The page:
Once the occupation was established, which took a matter of minutes to hours, activists began setting up the infrastructure for a long haul. It was already cold, but it got arctic during the eighteen days of the occupation. GDC members were heavily involved in the direct confrontations with police, to be sure, but far more importantly, we created direct relationships with local militants and young people from the neighborhood, whose politics and responses were often directly at odds with the activists who had started the occupation.
Local youth tended to a far greater degree of militancy, and simply understood more clearly what was necessary to protect the encampment, regardless of whether the self-appointed official protest leaders thought. We often provided security at night, when cars would drive at us menacingly, or shots would be fired in nearby alleyways. We were not present in an organized fashion at the moment when White Supremacists showed up and shot people at the occupation, and so I can’t say how well we would have responded that night.
An important point about the rise in our local appeal during the struggle for the Fourth Precinct was that we were a largely disciplined group that could reliably be counted on to do what we promised. Equally important is that while we showed up consistently and stayed in solidarity with the protest, we never relaxed our principled criticism of other groups’ tactics. Critiques weren’t made on social media or publicly, but we were consistent in pushing in person for more radical and militant approaches.
At one point, the self-appointed protest leaders had had enough of being challenged by local youth and militants like ourselves. Pissed that they were losing the obedience of the crowd, which was largely demanding increased militance, one of them grabbed a mic during a tense moment during the encampment and id’d one of our white members as an undercover cop. Frankly, we were fortunate that the person she accused has been active in anti-racist circles for decades and is locally well-known as a result. If the accusation had been made against one of our younger members, the outcome might have been less peaceful.
As a consequence of that event, and a lot of others similar to it, the GDC wrote and released a public statement explaining ‘badjacketing’ and demanding that no one involved in seeking justice should engage in it(6). We pushed that line hard for what felt like months, but was really just about a week during the occupation. Then the tide started turning and a large number of groups and individuals began to consider the downsides of that sort of action, and condemn it. I think the outcome of our stance against badjacketing actually was greater over time and after the occupation.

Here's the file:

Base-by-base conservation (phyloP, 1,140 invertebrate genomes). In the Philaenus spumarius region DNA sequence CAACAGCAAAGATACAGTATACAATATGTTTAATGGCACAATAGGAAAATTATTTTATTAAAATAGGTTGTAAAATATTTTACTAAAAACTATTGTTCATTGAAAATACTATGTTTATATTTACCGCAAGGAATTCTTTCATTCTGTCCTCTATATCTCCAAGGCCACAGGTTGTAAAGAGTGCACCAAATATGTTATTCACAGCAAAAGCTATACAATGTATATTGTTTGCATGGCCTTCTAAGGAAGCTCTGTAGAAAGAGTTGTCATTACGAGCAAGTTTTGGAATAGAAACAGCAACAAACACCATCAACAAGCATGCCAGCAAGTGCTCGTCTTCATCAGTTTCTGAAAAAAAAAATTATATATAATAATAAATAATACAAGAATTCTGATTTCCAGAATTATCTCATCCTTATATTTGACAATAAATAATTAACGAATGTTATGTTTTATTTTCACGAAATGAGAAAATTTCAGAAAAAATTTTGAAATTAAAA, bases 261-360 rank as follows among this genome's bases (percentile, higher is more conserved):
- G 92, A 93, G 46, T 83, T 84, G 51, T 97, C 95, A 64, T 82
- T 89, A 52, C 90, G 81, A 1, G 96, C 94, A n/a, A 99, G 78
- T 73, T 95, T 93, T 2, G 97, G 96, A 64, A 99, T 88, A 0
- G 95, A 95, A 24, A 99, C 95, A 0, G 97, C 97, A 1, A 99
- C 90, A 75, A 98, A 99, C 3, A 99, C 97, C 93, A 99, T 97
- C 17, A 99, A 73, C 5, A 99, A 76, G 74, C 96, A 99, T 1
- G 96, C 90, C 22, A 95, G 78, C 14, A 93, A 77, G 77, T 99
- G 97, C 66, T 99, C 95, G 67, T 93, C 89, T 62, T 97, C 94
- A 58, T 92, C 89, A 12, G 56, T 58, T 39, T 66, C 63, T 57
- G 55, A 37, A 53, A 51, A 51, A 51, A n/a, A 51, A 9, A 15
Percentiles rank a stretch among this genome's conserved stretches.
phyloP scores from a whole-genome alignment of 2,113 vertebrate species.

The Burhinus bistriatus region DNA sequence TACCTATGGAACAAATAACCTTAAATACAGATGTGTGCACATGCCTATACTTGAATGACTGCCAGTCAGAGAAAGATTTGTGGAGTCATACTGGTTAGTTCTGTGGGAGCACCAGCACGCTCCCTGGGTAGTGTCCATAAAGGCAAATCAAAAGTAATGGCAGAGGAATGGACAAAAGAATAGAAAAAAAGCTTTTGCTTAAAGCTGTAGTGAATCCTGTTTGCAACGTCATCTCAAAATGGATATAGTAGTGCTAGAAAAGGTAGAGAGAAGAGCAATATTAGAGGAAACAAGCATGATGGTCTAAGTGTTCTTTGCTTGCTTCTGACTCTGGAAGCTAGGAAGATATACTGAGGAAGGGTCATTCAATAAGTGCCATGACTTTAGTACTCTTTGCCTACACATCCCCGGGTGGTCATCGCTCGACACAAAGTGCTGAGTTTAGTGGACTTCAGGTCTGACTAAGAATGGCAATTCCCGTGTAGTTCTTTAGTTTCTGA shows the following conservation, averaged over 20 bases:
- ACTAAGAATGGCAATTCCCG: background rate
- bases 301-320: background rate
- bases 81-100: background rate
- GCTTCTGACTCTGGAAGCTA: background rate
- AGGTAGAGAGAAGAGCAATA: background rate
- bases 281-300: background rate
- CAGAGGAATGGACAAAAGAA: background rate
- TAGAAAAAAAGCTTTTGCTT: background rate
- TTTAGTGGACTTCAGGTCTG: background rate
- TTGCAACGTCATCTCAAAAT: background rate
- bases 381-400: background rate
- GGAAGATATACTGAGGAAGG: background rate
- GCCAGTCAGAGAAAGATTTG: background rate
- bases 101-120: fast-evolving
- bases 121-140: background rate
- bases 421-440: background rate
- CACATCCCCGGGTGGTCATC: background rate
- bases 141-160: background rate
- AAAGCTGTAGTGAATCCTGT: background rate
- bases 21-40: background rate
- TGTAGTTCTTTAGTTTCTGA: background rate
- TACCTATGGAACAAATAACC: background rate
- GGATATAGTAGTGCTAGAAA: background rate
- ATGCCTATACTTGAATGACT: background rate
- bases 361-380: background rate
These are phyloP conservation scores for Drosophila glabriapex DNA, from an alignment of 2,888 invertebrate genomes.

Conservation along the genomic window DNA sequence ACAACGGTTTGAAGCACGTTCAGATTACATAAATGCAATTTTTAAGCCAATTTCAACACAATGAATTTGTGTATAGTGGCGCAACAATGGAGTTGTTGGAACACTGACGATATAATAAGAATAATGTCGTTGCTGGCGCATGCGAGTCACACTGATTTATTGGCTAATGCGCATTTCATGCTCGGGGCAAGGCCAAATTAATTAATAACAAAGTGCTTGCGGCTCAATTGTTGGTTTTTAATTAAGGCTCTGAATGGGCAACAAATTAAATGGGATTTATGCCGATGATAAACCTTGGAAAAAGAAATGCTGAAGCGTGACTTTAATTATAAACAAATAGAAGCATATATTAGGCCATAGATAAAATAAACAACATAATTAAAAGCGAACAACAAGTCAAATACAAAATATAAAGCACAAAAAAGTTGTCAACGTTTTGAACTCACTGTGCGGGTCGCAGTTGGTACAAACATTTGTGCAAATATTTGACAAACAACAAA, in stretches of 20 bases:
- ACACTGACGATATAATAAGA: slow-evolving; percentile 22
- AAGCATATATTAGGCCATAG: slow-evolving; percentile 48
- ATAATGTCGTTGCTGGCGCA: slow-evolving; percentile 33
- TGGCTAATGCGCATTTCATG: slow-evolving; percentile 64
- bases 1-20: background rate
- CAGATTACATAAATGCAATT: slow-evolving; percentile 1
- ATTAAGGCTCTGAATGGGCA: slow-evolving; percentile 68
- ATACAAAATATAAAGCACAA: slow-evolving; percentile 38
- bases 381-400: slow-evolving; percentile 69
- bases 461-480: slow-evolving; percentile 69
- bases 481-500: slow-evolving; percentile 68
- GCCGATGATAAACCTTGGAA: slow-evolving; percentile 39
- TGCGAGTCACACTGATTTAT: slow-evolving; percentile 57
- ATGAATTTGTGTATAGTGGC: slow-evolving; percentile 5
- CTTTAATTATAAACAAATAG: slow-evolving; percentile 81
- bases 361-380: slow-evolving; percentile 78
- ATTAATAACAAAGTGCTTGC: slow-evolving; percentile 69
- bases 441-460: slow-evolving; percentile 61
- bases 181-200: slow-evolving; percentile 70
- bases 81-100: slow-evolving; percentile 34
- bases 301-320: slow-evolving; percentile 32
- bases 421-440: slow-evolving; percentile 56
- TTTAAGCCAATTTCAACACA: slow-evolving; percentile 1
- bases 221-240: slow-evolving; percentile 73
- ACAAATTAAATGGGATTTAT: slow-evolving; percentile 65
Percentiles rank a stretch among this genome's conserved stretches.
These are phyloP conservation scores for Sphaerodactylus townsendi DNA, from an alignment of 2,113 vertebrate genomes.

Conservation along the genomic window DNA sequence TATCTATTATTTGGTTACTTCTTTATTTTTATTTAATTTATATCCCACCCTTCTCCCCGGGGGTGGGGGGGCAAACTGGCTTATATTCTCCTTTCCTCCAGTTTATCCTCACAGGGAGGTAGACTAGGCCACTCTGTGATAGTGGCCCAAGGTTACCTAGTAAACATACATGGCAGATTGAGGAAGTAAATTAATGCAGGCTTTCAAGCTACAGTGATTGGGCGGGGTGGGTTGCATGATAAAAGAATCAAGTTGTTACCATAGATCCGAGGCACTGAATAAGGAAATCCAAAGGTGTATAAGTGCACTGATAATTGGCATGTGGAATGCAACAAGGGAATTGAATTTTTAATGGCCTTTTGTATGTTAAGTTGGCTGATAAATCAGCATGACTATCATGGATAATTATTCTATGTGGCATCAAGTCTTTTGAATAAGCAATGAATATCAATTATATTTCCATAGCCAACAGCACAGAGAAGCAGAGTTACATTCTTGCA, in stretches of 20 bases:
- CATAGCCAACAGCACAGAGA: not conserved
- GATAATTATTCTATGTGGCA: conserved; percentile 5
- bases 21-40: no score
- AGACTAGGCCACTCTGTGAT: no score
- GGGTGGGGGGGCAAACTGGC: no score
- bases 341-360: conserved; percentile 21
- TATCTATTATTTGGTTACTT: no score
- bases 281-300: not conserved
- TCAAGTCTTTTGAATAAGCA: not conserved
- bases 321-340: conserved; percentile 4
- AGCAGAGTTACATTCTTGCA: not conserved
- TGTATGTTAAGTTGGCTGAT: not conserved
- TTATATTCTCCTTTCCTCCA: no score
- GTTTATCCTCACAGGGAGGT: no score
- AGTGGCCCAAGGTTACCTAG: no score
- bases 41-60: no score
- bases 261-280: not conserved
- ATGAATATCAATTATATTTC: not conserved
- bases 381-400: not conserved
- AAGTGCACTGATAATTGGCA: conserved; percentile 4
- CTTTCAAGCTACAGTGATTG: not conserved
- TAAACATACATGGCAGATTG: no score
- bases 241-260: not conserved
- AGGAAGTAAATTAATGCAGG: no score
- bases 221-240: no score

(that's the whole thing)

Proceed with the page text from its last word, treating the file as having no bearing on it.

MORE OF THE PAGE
For those that aren’t so familiar with the last year of activity in the Twin Cities, what have been some high points and challenges of this struggle against the police- and how has the GDC concretely participated in and contributed to this struggle?
With specific reference to our anti-police work, a few things have come together. Those of us who’d been involved in previous actions had some knowledge of police personnel and leadership already; like most municipalities, our local cop leadership would be laughably incompetent if they weren’t so oppressive and largely untouchable. A few particular people had started to catch our attention over the years, among them especially Bob Kroll, who was elected President of the local cop union in 2015.
Kroll has a long and documented history of brutality on the job and off, and has been accused of wearing a “White Power” badge on a jacket, and being involved in a process where the then-chief presided over the demotion, retirement, or firing of every single Black officer in the MPD. He also called the first Muslim to serve in the US Congress a “terrorist.”
We had already written up a report on Bob Kroll, summarizing his history with documentation, but hadn’t really distributed it(7). When Kroll started lying in public about the details of Jamar Clark’s murder by two MPD officers, we released the report along with a demand that local reports stop allowing him to comment on subjects related to race and policing, without mentioning his background. We had a big effect in publicizing Kroll’s history, to the point that he’s been complaining about how frequently people refer to his background, calling him a White Supremacist, etc. We’ve had little to no effect on local reporters, unfortunately.
While the Fourth Precinct occupation was ongoing, we caught wind of a fundraiser being held by Sheriff Stanek (heavily involved in the crackdown on the protesters at the RNC Convention in 2008) for his reelection at a bar and bowling alley in Northeast Minneapolis. The site was about ten blocks from the Minneapolis cop union’s headquarters. We planned and announced a march to the cop union headquarters at night from a local park.